Dear Mr Lawyer, this is my question: I am the owner of a sectional title, and paid my levies every month as required, until the water started seeping through the ceiling of my enclosed balcony into my section when it rains. The leak was clearly emanating from a defect in the common property.
I asked the body corporate on numerous occasions to repair the defect, yet after four months and a lot of frustration the body corporate still has not done anything to honour this simple request. As a frustrated owner, I resorted to desperate measures, and employed a contractor to repair the property defect and settled the bill myself.
May I withhold my levies for a period to set off the money that is owed to me by the body corporate?
Dear Mr Owner,
Although this action may sound reasonable, the right to stop paying or to set off a debt against levies is not legally justified and owners are not, under any circumstances, entitled to simply withhold levies.
There is no provision in the Sectional Titles Act 95 of 1986 or the rules that gives an owner the right to withhold levy payments. Even if an owner incurs expense in performing an emergency repair to the common property, and believes that the body corporate owes him money, the owner may only set off the debt against the levies once it becomes liquid.
An amount can only be liquid once it has been agreed upon. An owner cannot set off the amount they believe they are entitled to deduct. The trustees, judge or arbitrator must have confirmed the amount.
If Mr Owner does withhold his levies without the amount being liquid, he is subject to the following sanctions in terms of the prescribed rules:
Firstly, the Trustees are entitled to charge interest on arrear amounts at a rate determined by them, and so the defaulting owner may receive a larger account, due to the interest on his arrears, than if he had paid his levies.
What is more, The Sectional Titles Act imposes a positive obligation on Trustees to recover levies from defaulting owners. Not only does the Act empower them to charge interest, the scheme attorneys will most likely issue summons against the defaulter for all costs that the Body Corporate may incur in recovering any arrears.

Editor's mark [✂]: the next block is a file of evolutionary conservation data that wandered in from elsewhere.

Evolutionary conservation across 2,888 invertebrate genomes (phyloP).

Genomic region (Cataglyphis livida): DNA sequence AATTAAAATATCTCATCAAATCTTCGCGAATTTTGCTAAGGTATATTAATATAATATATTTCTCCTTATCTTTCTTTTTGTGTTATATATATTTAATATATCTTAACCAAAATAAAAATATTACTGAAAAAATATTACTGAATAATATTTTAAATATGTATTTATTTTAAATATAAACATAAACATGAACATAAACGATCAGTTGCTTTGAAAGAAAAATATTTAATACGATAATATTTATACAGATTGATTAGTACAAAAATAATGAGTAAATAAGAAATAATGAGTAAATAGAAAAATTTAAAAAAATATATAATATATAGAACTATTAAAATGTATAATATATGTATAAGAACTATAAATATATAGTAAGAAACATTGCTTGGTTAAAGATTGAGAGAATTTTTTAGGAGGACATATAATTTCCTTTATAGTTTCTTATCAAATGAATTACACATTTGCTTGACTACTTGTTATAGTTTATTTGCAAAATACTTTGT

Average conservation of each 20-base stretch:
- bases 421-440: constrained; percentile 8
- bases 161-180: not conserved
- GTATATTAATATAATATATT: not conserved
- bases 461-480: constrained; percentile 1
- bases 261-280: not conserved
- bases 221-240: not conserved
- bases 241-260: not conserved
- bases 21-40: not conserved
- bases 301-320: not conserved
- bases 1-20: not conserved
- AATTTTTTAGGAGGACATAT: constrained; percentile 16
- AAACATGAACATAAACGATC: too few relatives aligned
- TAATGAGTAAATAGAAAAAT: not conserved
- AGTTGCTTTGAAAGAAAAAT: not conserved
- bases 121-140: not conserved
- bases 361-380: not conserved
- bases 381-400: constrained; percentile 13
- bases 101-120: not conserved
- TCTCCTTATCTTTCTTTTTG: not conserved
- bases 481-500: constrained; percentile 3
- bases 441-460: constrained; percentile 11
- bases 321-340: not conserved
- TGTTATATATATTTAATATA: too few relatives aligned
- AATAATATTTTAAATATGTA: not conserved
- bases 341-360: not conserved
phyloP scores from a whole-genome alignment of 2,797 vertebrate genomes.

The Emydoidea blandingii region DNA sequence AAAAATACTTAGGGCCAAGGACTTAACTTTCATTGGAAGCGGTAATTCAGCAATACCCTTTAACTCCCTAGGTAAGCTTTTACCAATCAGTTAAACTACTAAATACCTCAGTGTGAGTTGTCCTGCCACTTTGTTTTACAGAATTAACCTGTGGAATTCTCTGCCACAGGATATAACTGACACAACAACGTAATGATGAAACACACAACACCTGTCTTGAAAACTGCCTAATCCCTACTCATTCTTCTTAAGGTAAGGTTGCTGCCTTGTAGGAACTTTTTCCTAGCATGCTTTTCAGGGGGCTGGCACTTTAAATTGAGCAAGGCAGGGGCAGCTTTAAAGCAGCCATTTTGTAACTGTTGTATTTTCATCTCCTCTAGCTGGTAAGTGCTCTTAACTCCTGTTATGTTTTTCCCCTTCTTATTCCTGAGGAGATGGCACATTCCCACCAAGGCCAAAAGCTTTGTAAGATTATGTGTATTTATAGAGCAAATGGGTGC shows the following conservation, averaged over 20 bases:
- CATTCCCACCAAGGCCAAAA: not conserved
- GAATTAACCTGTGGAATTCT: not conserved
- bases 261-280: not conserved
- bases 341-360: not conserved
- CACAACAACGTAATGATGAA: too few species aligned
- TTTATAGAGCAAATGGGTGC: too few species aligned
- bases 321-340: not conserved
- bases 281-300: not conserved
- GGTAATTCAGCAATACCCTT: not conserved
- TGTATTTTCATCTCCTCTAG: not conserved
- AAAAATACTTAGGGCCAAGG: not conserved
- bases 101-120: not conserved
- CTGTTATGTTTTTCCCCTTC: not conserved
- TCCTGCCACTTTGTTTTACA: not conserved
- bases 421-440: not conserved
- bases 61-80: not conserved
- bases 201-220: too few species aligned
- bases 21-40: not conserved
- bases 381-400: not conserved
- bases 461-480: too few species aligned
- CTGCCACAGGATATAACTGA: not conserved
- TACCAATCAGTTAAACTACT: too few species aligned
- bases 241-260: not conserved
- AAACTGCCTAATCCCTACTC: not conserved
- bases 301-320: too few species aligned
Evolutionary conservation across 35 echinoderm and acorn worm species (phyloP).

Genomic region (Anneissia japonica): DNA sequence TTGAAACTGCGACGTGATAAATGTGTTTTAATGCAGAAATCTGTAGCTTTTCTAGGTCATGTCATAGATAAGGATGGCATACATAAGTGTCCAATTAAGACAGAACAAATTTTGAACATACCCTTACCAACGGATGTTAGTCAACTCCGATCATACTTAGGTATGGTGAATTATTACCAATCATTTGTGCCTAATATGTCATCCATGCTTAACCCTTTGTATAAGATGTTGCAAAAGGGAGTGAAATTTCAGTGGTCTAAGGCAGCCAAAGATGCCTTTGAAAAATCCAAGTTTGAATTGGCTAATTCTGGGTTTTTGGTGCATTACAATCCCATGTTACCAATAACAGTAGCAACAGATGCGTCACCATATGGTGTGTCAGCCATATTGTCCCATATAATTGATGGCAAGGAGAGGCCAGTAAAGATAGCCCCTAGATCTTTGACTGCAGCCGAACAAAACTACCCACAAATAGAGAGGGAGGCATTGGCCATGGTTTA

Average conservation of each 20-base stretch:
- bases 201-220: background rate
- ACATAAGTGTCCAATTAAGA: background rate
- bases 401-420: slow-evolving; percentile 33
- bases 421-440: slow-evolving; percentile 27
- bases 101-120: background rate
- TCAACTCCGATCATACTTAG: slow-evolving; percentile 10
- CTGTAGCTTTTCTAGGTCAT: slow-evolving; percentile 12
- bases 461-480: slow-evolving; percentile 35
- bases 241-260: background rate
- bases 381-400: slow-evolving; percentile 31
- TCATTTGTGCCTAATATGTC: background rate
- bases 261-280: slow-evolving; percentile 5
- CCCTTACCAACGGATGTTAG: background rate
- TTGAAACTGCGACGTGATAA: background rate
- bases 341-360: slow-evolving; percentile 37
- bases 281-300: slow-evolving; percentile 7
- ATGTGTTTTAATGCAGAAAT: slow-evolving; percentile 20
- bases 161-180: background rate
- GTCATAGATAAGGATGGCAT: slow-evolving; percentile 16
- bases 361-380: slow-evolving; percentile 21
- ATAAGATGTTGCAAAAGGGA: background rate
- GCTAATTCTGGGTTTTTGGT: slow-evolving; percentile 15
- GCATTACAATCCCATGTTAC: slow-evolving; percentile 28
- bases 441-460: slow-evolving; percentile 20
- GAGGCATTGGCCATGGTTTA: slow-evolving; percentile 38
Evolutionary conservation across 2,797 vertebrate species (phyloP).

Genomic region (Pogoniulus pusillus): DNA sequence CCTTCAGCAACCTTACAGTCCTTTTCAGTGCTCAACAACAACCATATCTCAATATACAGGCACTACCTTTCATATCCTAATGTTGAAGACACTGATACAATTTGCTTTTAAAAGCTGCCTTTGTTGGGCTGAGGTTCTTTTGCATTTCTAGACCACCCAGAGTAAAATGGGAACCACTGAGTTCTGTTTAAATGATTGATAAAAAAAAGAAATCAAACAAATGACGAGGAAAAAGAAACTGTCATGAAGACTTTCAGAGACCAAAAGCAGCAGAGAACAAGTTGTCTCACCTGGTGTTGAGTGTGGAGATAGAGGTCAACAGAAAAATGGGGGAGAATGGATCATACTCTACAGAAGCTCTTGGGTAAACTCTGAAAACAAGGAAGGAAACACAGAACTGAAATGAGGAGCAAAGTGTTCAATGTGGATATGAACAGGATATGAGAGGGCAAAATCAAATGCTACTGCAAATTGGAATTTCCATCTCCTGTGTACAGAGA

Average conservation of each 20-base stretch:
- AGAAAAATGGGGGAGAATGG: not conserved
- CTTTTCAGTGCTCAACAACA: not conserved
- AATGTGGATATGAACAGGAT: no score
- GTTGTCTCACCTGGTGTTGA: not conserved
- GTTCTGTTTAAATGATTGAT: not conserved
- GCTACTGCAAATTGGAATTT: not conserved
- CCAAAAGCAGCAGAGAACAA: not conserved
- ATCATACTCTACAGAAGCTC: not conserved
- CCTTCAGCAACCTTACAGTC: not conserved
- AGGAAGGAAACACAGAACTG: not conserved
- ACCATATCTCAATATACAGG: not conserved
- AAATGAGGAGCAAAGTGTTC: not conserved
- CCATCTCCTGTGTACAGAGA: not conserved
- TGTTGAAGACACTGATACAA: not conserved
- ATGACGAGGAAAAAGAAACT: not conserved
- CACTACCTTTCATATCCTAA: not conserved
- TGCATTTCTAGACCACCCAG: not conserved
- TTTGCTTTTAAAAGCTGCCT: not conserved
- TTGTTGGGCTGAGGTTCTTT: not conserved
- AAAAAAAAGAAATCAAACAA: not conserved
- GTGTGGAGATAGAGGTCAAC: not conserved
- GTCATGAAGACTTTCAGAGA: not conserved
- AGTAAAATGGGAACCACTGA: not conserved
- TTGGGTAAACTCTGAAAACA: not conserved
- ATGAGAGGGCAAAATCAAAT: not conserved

Secondly, the prescribed management rules provide that, except in the case of special and unanimous resolutions, an owner is not entitled to vote if any contributions payable by him in respect of his section have not been duly paid. Therefore, an owner who withholds his levies is unable to vote for ordinary resolutions in respect of the section that he is withholding levies on.
Mr Lawyer, how does an owner deal with a situation where he believes the body corporate is liable for payment?
A dispute must be declared with the Body Corporate under prescribed management rule 71. Accordingly, the notice of dispute or query must be done in writing. The trustees or Body Corporate then have 14 days, from receipt, to resolve the dispute.
During this period, the parties should meet to try and resolve the dispute. If there is no resolution after the 14-day period, either party may demand that the dispute be referred to arbitration. The decision of the arbitrator shall be final and binding and may be made an order of the High Court.
Owners often fail to speak to the trustees if they have problems with paying their accounts. There are ways of arranging with the body corporate and it is always better to arrange this before the amount outstanding becomes unmanageable.
This article is a general information sheet and should not be used or relied on as professional advice. No liability can be accepted for any errors or omissions nor for any loss or damage arising from reliance upon any information herein. Always contact your financial adviser for specific and detailed advice.